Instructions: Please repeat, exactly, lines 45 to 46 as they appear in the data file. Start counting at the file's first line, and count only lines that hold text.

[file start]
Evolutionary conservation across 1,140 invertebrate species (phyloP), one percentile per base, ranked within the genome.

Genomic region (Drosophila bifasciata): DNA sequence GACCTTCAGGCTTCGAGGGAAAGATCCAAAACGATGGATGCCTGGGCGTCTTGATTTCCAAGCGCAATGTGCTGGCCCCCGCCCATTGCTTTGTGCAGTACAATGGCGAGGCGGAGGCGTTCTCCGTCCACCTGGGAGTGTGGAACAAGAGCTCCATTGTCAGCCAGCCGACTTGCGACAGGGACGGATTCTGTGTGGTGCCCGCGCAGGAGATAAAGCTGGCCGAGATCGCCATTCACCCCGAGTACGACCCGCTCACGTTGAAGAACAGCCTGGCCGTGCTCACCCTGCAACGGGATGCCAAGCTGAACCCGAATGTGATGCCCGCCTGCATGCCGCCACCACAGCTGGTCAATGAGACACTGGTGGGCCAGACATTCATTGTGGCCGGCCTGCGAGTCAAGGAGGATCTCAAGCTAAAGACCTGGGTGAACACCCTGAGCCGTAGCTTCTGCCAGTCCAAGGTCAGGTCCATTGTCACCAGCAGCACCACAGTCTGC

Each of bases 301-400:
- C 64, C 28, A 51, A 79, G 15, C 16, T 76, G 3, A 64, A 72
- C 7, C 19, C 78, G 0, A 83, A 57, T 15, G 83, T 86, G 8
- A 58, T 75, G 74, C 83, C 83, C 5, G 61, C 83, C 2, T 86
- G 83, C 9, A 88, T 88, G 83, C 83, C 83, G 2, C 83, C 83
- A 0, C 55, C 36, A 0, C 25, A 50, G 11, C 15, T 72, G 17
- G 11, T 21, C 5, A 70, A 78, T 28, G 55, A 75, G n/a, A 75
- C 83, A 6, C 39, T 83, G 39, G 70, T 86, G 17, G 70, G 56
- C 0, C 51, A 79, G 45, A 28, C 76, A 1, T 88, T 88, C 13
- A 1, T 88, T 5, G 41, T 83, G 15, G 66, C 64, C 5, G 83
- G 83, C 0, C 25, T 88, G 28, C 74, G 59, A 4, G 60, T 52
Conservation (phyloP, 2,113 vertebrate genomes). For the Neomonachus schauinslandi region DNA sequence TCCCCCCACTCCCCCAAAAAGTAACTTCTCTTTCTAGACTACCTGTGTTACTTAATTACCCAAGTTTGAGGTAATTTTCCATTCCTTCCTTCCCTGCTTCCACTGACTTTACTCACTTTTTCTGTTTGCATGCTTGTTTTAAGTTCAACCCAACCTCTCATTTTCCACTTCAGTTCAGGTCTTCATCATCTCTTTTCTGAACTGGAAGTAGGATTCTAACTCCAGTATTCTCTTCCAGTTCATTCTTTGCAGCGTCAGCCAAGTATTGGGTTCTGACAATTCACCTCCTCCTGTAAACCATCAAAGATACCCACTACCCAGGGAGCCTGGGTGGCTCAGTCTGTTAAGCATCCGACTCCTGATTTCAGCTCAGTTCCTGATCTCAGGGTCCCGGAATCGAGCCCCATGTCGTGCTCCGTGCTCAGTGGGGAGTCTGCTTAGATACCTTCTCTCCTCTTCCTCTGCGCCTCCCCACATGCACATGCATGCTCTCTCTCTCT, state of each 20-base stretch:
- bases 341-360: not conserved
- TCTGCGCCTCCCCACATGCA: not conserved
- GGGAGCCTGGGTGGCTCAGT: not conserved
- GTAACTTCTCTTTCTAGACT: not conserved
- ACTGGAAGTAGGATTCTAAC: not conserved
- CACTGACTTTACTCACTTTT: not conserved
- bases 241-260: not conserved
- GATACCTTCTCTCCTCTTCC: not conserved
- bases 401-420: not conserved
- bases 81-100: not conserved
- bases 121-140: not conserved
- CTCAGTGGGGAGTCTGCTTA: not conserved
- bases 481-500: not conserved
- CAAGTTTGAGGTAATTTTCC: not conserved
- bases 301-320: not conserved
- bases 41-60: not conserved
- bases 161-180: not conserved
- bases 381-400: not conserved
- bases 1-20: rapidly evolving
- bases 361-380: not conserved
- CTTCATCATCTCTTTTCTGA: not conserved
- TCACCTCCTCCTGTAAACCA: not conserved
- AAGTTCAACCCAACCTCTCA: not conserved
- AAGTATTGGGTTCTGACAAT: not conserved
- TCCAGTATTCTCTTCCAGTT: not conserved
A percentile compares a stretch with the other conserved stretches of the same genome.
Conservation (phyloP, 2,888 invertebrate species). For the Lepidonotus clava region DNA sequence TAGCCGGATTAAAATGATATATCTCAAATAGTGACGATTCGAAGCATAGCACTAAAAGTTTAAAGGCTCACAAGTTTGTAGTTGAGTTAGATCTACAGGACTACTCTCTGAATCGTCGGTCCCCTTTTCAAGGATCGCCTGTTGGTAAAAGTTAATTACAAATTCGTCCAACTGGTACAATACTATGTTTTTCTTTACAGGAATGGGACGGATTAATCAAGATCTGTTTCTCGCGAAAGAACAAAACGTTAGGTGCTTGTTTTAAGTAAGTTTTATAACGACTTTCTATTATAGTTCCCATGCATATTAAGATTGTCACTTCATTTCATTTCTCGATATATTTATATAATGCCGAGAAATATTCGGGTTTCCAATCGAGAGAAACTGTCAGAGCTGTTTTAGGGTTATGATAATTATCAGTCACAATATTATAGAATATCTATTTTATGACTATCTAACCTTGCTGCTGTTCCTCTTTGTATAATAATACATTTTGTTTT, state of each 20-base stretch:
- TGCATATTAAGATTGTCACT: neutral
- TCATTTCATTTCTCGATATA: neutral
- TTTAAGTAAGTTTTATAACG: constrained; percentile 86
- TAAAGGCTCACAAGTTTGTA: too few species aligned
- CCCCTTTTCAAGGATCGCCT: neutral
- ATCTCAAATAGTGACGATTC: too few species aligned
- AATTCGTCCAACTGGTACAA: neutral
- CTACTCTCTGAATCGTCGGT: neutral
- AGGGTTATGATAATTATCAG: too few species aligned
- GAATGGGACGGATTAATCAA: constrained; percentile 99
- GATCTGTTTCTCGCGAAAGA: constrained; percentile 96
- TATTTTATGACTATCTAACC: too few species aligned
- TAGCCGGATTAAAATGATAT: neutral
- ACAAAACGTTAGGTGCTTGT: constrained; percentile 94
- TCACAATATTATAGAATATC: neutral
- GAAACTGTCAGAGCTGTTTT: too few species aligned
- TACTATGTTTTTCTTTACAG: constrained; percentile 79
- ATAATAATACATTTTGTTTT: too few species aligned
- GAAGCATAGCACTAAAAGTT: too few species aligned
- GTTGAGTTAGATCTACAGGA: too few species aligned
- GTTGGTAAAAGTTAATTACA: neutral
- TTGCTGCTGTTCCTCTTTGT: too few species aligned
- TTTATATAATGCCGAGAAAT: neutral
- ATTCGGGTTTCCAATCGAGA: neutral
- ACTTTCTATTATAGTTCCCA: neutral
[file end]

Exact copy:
- TAAAGGCTCACAAGTTTGTA: too few species aligned
- CCCCTTTTCAAGGATCGCCT: neutral